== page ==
This plant blooms only when young, the shoots themselves are hardly branched but are willing to stretch and bare themselves, producing leaves and flowers at the top. And, even if it is a formed shrub, it will still spread out and disperse, requiring considerable space. Therefore, good flowering cannot be achieved without annual pruning in late February or early March. Sometimes the plants are pruned in autumn to make them compact, but this will weaken Plumbago. It is worth first sterilizing, removing unhelpful, damaged shoots, and then stimulating the growth of new branches.
There is no need to worry about heavy pruning. Shoots can be shortened to a 6-12 inch (15-30 cm) “stump,” and the standard is to leave about a third of the length and at least 2-3 internodes. If the Plumbago is compact, or if you want to retain its natural shape, trim and shorten the tips. On young, unformed shrubs, it is best to create a base of 3 or 4 skeletal buds straight away. Then, as the Plumbago grows, it is best to secure it to support (arch, circle, ladder) by gently bending and twisting the shoots. Plumbago usually responds very strongly to twisting. If desired, you can form a thorny and strictly rounded outline.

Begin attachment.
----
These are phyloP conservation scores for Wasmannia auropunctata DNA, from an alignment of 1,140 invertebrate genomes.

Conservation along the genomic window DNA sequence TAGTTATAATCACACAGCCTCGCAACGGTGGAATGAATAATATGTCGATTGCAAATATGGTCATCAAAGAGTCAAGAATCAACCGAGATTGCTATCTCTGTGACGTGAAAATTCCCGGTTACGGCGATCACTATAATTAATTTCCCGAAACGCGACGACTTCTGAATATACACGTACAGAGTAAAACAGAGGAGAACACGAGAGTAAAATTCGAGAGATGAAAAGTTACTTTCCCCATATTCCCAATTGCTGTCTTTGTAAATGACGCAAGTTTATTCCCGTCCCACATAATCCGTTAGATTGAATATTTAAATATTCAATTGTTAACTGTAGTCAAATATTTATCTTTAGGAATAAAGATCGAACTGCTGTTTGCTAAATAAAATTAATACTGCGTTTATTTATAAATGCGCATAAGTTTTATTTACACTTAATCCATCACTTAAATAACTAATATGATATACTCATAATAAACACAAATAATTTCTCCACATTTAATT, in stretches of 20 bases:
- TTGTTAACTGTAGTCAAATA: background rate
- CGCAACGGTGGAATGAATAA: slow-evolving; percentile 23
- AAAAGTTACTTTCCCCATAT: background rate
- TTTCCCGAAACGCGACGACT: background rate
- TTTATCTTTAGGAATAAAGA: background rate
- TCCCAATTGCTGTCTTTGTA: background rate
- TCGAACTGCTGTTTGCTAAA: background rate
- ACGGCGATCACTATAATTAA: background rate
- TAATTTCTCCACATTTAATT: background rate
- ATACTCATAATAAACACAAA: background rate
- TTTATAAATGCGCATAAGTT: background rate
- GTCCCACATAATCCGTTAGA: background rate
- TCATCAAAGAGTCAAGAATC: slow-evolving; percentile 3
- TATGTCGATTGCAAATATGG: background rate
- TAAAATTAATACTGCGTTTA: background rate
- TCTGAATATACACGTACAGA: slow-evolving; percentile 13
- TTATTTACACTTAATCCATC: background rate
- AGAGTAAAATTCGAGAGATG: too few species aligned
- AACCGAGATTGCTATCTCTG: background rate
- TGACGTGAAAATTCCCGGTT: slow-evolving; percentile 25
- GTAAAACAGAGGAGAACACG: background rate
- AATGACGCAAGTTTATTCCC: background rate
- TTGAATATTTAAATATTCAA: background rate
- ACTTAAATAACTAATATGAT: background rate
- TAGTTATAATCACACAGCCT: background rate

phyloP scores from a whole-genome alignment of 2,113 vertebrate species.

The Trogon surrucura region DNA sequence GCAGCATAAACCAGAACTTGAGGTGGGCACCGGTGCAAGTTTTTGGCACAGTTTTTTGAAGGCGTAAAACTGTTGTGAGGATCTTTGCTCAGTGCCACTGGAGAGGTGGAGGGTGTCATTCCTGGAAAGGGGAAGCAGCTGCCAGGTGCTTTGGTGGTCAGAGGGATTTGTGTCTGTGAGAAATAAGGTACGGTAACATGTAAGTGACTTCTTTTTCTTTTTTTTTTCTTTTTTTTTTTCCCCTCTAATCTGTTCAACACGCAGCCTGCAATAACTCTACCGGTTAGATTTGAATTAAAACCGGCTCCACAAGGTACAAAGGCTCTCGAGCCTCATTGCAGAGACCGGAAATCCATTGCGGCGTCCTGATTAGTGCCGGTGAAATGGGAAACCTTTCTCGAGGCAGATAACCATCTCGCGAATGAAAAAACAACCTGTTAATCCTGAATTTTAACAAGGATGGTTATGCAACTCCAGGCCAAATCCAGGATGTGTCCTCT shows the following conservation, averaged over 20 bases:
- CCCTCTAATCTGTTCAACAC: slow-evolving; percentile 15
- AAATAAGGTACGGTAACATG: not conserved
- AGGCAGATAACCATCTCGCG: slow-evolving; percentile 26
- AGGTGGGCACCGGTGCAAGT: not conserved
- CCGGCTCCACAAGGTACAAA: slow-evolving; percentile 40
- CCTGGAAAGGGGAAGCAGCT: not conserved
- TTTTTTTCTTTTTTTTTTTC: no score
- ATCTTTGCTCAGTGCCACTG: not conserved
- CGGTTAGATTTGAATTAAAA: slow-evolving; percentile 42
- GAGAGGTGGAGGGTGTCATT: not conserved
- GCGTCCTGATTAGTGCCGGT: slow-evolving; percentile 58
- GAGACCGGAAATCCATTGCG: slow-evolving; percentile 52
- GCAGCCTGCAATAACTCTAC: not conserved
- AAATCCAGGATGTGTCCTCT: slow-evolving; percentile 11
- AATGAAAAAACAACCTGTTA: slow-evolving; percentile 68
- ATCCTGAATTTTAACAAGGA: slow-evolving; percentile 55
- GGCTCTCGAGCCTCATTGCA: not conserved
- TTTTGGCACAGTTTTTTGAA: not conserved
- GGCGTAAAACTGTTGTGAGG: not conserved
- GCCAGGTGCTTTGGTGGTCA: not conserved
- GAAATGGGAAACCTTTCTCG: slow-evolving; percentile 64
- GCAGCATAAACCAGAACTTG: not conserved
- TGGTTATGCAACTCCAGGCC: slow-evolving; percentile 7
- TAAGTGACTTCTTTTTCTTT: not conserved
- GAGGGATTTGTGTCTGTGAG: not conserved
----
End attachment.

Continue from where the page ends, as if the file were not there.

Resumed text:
If Plumbago becomes diseased, non-flowering, or elongated, stimulating pruning treatments can be applied throughout the season to shorten the shoots to “trigger” new growth.
Excessively dry substrates
The main task of regular maintenance of Plumbago is to prevent the soil from drying out completely. Plants with a dry substrate will not only fail to flower, but they will also lose their leaves and require urgent pruning. Ideally, make sure the substrate dries out, and water every time the top layer of soil becomes dry. Water frequently in summer and sparingly in winter, but do not overwater even bare-root shrubs. Overwatering is dangerous, as is waterlogging.
During active growth, you should carefully monitor the water temperature and let it warm up to the same temperature as the air, or even better, using 35-41 °F (2-5°C) warmer water. Sometimes it is cold water that causes non-flowering.
Equally dangerous is salinization of the soil, using hard well water instead of regular tap water. Plumbago is very sensitive to soil reactions and should not be watered “by any means necessary.”
Lack of light
The hybrid will not settle for one spot on any windowsill. It needs as much light as possible during the year. Not only will the hybrid be stretched and lose its foliage, but it rarely blooms.